The BBC has appointed a head of workforce diversity and inclusion to help ensure the corporation is a “modern and diverse workplace”.
Anne Foster is making the move from Sony Pictures Entertainment where she was director of diversity, leadership and organisational development. She will join the BBC in January.
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She will work closely with June Sarpong, who was appointed the BBC’s new director of creative diversity earlier this month.
Both appointments have been announced after the corporation was almost dragged into a race row over its handling of a viewer complaint relating to BBC Breakfast presenter Naga Munchetty.
Foster will be responsible for “implementing strategies which ensure the BBC is a modern and diverse workplace, committed to promoting and ensuring inclusion and valuing diversity at all levels of the organisation,” the corporation said.
Foster has previously worked as head of diversity and inclusion at the House of Commons. She is a member of the Government’s Race Disparity Advisory Group, an Associate of Inclusive Employers, and a member of London South Bank University’s Equality, Diversity and Inclusion Steering Group.
She said: “I am excited to be joining a creative and diverse organisation like the BBC. I’m passionate about making inclusion an everyday reality for everyone and look forward to championing inclusion and promoting diversity.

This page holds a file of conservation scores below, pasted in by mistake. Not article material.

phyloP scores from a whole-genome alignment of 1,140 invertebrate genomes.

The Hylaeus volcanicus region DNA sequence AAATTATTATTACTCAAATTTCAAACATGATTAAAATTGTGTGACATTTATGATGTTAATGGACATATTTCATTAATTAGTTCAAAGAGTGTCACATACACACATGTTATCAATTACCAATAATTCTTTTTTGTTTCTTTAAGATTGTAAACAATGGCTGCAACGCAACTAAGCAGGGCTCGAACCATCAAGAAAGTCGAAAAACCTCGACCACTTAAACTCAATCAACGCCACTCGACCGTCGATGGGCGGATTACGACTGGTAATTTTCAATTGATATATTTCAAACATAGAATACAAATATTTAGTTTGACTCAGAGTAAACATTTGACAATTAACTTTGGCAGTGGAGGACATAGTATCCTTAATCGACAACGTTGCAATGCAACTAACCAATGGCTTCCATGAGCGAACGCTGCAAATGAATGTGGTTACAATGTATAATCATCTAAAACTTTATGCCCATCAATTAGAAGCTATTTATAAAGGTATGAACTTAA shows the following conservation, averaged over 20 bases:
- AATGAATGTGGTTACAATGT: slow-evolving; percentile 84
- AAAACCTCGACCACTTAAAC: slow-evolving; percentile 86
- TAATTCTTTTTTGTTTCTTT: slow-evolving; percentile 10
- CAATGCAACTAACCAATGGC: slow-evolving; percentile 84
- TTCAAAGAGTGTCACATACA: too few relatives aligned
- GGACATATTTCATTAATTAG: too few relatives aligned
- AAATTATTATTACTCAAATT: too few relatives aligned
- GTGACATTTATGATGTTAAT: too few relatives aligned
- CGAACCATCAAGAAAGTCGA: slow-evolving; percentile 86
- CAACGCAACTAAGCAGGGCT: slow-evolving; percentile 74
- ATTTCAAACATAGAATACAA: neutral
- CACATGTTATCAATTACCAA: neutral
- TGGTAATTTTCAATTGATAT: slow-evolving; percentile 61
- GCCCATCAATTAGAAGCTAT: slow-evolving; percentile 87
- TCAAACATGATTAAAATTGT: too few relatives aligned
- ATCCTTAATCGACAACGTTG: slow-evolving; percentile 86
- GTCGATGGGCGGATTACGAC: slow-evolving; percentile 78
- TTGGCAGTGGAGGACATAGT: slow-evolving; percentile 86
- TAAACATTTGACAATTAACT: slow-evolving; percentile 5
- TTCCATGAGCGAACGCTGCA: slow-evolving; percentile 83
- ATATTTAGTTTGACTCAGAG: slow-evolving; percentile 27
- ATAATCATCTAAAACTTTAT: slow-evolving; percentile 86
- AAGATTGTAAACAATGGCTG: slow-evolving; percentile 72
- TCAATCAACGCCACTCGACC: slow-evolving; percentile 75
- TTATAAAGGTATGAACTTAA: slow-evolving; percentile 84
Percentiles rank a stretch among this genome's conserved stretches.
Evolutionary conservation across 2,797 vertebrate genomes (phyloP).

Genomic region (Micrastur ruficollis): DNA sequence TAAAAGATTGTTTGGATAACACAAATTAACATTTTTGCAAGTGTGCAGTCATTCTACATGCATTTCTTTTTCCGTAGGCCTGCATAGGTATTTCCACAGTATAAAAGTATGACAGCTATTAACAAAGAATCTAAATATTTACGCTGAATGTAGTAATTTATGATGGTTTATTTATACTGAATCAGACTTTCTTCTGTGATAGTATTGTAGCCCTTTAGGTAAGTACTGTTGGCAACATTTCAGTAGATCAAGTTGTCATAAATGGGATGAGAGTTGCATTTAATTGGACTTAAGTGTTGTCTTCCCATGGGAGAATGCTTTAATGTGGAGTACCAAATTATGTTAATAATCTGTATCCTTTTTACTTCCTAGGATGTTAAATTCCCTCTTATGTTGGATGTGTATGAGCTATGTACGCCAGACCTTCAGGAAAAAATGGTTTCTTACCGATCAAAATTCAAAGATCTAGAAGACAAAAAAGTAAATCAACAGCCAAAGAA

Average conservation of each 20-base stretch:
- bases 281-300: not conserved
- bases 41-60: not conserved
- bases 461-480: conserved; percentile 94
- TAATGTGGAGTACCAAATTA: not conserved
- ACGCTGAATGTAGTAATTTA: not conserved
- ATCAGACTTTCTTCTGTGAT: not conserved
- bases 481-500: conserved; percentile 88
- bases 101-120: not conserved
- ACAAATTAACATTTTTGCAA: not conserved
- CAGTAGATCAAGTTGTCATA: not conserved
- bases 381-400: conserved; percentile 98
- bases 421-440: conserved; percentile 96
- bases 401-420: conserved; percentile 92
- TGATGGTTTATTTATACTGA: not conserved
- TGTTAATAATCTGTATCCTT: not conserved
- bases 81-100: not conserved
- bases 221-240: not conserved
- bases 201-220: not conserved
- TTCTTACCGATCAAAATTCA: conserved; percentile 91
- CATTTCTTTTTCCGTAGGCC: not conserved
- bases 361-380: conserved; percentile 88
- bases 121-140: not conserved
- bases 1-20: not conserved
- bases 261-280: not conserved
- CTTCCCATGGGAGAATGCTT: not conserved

“I’m also looking forward to working closely with June Sarpong. Together I think we can make a real difference.”
Sarpong will lead the BBC’s drive to increase on-air representation to ensure its content reflects the communities it serves, working three days a week so she can continue her other broadcasting and diversity commitments.
BBC Group managing director Bob Shennan added that Foster would “make sure we go further in building a truly diverse and inclusive workforce”.
The BBC has already beaten some of its 2020 diversity targets, including having 15 per cent BAME staff (now at 15.3 per cent) and 8 per cent disabled staff (now at 10.2 per cent).
It has said BAME staff in leadership roles are now at 11.5 per cent while women fill 43.8 per cent of such jobs.
Diversity at the BBC became a hot topic this month after a complaint ruling against Breakfast presenter Munchetty’s comments about tweets by Donald Trump which she said were “embedded in racism” led to criticism of its rigid impartiality rules when applied to racism.
A group of prominent black broadcasters signed an open letter condemning the ruling and calling for the corporation to “address their own levels of diversity and increase transparency as to how they reach their decisions…”.
Picture: National Inclusion Week/Youtube screenshot